4. For motorized zooms, check the variable zoom rate. Some zoomswork at only one speed, usually not the speed you like. Others mayhave two speeds, better but not stellar. The best lenses havevariable speed motors operated by rocker switchers that allow you tonudge the picture slowly or to swoop it in quickly.

    5. Try to get macro and telephoto extenders built-in. Lenses havinga macro feature are able to disengage their normal zoom and focus

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    functions, and become "close-up" lenses able to fill the screen with apostage stamp.

    Built-in lens extenders may allow you to multiply a zoom lens's

    focal length by 1.5 or perhaps .8, making the entire lens act moretelephoto or more wide-angle than normal while still maintaining zoomcapability. For instance, with a 1.5X feature engaged, your 10 -100mm zoom lens will act like a 15 - 150mm telescope, allowing you toview birds, and sports action from afar. With the wide angle functionengaged, you can shoot more easily indoors or inside a vehicle.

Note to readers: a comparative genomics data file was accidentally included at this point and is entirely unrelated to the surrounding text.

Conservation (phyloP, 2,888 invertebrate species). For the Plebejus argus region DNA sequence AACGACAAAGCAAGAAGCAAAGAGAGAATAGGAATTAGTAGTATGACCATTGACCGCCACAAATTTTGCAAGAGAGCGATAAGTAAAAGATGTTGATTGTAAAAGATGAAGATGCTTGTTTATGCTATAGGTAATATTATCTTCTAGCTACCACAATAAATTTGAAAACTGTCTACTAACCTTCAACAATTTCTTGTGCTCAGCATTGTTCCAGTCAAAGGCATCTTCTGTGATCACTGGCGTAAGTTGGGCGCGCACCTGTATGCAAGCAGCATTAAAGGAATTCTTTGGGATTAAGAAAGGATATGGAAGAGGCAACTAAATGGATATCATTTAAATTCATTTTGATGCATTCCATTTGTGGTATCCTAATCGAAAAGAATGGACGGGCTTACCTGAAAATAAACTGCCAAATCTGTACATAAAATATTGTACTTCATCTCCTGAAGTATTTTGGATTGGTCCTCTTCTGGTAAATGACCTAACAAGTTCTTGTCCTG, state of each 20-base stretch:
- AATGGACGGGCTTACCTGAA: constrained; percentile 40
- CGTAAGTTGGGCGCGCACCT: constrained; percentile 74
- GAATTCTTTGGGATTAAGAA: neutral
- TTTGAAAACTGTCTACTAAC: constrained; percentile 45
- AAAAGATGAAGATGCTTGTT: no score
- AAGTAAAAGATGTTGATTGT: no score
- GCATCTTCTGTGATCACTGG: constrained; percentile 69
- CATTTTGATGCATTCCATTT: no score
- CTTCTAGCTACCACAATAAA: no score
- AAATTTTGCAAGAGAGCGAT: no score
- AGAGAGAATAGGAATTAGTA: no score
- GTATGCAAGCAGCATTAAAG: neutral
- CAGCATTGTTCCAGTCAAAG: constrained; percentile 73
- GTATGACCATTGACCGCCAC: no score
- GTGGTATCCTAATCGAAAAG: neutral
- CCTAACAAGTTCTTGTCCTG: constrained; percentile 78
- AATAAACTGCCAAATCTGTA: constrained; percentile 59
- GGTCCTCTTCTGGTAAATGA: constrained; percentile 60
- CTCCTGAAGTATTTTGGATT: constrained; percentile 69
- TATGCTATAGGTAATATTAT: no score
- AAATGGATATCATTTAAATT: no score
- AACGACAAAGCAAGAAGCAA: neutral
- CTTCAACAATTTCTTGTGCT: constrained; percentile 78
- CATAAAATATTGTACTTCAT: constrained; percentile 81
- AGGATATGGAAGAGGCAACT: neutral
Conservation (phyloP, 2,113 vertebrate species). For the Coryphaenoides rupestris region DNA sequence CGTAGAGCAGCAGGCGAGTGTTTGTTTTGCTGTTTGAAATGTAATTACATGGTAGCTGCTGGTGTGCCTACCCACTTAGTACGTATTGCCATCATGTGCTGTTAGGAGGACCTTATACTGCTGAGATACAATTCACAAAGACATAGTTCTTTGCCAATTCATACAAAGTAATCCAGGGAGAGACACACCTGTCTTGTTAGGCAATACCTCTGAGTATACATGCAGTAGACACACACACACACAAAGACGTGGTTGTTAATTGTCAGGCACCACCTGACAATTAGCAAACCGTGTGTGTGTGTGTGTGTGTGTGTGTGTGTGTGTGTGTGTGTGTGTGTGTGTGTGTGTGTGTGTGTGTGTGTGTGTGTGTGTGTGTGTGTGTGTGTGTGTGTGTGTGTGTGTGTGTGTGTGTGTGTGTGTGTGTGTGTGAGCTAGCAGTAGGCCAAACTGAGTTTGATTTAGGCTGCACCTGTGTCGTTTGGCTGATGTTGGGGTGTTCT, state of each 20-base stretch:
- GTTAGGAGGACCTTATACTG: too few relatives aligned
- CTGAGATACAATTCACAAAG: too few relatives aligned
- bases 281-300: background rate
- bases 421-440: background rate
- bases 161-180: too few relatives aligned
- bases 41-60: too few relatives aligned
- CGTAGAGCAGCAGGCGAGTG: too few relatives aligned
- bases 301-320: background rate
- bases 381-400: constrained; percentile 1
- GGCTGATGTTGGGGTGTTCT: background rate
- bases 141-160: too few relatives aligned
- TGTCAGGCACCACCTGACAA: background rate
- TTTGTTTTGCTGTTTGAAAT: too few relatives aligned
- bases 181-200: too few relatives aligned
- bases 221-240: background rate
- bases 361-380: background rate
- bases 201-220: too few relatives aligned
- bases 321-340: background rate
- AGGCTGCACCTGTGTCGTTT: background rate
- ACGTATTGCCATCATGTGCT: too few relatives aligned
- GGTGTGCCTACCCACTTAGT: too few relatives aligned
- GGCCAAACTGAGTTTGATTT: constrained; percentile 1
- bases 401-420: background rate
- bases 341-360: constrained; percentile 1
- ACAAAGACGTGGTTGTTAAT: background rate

6. The higher priced lenses generally will create less picturedistortion. High quality lenses correct chromatic abberations. Aim agood lens at a distant point of light and you should see a white dot.

    The dot should remain white even if it is in the corner of yourpicture. Cheaper lenses have trouble in these corners allowing thewhite dot to turn into a dot with a blue and red fringe.

    Internal reflection is another problem with inexpensive lenses.The light comes in, bounces around between the glass and ends upcreating multiple highlights. This is especially noticeable when youare shooting bright objects with dark backgrounds.

    Cheap lenses can make a sharp image in the center of your

    picture, but it takes a high quality lens to maintain the sharp imageout to the corners of the picture.